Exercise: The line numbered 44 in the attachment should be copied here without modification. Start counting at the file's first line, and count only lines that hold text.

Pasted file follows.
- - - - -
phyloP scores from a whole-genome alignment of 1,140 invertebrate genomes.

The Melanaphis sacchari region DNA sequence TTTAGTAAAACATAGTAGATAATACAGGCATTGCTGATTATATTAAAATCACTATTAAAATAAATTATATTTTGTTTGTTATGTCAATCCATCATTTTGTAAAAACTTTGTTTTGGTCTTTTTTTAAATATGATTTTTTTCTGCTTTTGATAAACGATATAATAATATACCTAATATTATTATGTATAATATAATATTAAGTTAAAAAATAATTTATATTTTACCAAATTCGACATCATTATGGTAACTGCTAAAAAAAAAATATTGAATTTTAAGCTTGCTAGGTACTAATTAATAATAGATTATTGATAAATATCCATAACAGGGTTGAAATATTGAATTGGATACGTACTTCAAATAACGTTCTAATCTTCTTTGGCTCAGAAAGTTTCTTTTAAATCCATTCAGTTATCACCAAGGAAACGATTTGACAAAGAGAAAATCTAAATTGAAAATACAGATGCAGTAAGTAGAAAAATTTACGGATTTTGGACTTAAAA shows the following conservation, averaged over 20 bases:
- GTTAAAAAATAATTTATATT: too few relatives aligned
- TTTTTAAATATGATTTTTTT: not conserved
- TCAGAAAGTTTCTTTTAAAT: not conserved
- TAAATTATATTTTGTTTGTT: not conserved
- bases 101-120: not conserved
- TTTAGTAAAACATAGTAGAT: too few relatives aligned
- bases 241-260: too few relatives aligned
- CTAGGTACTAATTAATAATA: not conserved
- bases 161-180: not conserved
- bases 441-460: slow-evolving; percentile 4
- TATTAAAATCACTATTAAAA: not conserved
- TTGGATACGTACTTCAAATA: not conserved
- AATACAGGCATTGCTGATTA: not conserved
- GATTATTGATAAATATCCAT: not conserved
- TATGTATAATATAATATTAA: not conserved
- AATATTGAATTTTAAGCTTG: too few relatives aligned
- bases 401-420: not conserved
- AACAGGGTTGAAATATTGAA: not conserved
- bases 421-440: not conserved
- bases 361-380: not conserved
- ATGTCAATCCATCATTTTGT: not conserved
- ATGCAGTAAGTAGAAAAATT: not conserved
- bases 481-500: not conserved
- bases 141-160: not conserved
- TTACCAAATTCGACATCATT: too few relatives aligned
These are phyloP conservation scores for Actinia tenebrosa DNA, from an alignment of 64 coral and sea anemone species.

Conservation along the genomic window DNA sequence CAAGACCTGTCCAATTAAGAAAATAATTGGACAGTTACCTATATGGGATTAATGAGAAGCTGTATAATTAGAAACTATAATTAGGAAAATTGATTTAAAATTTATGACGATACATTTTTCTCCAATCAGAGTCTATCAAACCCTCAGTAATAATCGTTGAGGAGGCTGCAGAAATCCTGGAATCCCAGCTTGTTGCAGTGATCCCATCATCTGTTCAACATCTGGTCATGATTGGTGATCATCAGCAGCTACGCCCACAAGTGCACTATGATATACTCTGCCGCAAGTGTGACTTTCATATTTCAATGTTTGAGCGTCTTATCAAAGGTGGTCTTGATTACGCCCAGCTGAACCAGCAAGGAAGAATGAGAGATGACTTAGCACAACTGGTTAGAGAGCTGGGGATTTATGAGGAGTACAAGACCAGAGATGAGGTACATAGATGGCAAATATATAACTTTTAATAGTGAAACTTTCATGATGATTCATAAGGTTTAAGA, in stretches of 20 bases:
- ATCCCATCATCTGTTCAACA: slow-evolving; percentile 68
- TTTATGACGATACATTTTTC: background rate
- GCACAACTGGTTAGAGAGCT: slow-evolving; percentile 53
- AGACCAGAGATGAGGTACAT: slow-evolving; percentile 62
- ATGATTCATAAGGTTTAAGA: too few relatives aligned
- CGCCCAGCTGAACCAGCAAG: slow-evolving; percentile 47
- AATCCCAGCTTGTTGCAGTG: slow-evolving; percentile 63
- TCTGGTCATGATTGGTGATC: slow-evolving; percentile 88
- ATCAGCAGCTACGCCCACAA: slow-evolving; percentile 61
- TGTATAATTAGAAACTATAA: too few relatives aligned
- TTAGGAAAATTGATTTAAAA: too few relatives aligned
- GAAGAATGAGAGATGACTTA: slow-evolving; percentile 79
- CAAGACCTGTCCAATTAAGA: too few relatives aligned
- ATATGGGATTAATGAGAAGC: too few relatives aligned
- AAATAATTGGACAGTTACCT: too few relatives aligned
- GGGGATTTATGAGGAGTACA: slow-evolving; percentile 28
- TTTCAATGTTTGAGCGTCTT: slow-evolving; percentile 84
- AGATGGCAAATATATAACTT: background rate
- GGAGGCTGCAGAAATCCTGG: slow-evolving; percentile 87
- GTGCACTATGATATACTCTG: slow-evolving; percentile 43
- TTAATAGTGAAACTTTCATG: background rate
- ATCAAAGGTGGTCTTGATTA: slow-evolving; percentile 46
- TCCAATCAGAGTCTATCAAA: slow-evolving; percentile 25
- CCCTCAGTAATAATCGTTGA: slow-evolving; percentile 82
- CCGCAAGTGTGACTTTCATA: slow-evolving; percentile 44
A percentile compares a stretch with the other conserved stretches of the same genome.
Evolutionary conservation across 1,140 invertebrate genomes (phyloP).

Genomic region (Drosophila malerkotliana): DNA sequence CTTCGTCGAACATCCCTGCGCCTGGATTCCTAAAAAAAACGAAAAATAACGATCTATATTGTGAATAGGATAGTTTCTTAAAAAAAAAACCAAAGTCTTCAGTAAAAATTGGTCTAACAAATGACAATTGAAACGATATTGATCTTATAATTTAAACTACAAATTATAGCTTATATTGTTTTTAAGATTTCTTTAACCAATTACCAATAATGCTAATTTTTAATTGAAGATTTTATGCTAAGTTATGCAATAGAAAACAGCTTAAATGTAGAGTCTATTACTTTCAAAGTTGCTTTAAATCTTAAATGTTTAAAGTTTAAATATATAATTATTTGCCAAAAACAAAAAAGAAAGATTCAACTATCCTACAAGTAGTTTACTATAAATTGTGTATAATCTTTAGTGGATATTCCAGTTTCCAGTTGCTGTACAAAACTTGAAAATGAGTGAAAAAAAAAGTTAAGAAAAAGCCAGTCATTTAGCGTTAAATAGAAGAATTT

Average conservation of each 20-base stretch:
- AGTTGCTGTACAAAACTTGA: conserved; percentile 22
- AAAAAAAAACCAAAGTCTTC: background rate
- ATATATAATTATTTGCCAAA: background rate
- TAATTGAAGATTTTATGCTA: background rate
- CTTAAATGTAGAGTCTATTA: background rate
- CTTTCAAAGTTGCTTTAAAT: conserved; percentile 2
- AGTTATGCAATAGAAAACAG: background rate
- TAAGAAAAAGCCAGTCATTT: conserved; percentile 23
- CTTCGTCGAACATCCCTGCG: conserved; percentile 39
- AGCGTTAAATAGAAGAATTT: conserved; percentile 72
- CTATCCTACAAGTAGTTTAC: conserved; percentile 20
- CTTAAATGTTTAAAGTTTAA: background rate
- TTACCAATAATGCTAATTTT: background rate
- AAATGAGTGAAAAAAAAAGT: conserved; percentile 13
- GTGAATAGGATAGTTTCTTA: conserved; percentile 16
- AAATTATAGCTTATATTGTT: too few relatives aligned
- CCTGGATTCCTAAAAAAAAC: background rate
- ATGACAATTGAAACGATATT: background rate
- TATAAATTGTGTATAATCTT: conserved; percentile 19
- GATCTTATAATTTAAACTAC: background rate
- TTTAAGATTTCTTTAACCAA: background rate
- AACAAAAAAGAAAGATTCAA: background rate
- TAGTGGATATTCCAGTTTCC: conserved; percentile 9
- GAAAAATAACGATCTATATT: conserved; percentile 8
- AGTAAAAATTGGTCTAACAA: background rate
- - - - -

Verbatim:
- AAATAATTGGACAGTTACCT: too few relatives aligned